I’ve always described myself to people as the middle ground between an average guy on the street and the fashion industry. I hope that I can be a voice between the two. You know, funnily enough, I really don’t enjoy having my photograph taken. More and more in life, I’ve become increasingly selective about who I work with. I’d like to say that I’ve gotten to where I am now with a bit of luck, but in fact it was hard work.

What does our capital mean to you as your home?

I can walk down any street in  London and I still feel like I see something new each time. Everybody has this vision of the streets of New York, Paris and Milan being paved with gold. I’ve always felt that London is the most creative and influential city in the world. I’ve reflected this in my work, working primarily with British brands such and M&S, Jaguar, and Aspinal of London. We’re an inspiration – we’re multicultural and the greatest capital city in the world.

How did you develop a passion for motoring?

How do you begin to explain a thing like that? Cars have been ingrained into my psyche from my youth. They just have. It’s an obsession. You know, if you were to ask me about the history of fashion, I probably could tell you very little. If you were to ask me about the brake horsepower, the designer, or how a car was developed, I’d probably be able to tell you everything! My family have always been into cars. I can remember going to my grandfather’s house before I could ever even properly read, looking endlessly through car books. It’s part of who I am, and my route to escapism.

Tell me about your relationship with Jaguar. How would you define the spirit of a Jaguar?

I believe that you can’t have a one-night stand with a brand. Anything I work on with a brand is authentic and long-term. I have fond memories as a youngster of driving around Europe with my family in a Jaguar. I started working with Jaguar in 2009 and the relationship has grown from there. It started out with just a conversation and has organically progressed. More and more, I have had the privilege of being able to see behind the scenes of the design process of each model, and now I work closely with the design team. From being shown the clay models of the vehicles prior to production with Design Director, Ian Callum, as well as racing their cars, Jaguar has become part of my family and my life. To me, Jaguar is the defining British motoring designer. As with the F-PACE SVR, each and every Jaguar is designed in such a way that, even when standing still, it looks as if it is about to leap towards you. Every time you get behind the wheel of a Jaguar, you should feel that look and character.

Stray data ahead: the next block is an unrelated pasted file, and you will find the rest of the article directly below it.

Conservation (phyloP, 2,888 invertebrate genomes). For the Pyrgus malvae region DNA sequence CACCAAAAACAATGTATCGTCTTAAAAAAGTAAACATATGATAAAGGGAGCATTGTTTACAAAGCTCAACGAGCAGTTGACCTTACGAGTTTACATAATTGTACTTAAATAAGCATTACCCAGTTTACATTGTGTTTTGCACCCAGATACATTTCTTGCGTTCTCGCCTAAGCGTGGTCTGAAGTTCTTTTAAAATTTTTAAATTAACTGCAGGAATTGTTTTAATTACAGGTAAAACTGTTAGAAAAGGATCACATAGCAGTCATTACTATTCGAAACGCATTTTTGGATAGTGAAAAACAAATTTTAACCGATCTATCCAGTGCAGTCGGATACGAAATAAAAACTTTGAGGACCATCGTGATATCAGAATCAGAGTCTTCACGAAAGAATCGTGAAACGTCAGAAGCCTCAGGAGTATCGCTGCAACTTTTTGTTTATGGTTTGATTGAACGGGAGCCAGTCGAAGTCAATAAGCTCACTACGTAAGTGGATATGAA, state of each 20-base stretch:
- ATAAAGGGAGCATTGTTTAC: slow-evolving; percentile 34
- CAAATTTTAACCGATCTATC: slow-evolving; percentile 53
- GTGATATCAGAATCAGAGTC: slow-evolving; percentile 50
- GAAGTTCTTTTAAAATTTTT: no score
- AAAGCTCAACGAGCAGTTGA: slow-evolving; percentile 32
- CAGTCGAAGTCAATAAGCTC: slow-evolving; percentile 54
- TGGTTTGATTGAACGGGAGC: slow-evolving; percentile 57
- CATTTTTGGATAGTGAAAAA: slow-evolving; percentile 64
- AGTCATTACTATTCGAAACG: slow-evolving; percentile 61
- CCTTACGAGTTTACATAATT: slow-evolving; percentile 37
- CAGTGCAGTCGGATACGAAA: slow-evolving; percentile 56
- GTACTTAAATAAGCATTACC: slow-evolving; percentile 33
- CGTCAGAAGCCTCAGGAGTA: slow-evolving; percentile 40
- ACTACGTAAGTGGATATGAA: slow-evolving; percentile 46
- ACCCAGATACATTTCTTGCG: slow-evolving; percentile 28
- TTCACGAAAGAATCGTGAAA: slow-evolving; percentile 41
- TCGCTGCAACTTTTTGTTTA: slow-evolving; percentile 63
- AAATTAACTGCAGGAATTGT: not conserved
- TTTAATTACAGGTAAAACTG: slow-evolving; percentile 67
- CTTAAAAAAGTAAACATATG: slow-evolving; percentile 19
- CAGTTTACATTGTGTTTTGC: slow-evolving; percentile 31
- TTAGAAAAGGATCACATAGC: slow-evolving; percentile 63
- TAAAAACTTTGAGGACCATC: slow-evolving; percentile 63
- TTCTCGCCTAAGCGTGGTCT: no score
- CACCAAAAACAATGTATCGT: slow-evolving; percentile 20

What are your future aspirations?

There are some in life who are happy to sit and watch the world pass by. I just can’t do that. I always have to be doing something. As I’ve become more selective in life, I’ve thought about this at length. Many people have asked me whether I would consider developing my own brand in time. Doors open, doors close. I’m open to it. Life is a game of chess, and hopefully I’m making the right decisions to take me toward checkmate. I’ve invested over the years in a number of brands, and my gut tells me that one day I will perhaps have to put my money where my mouth is and start my own.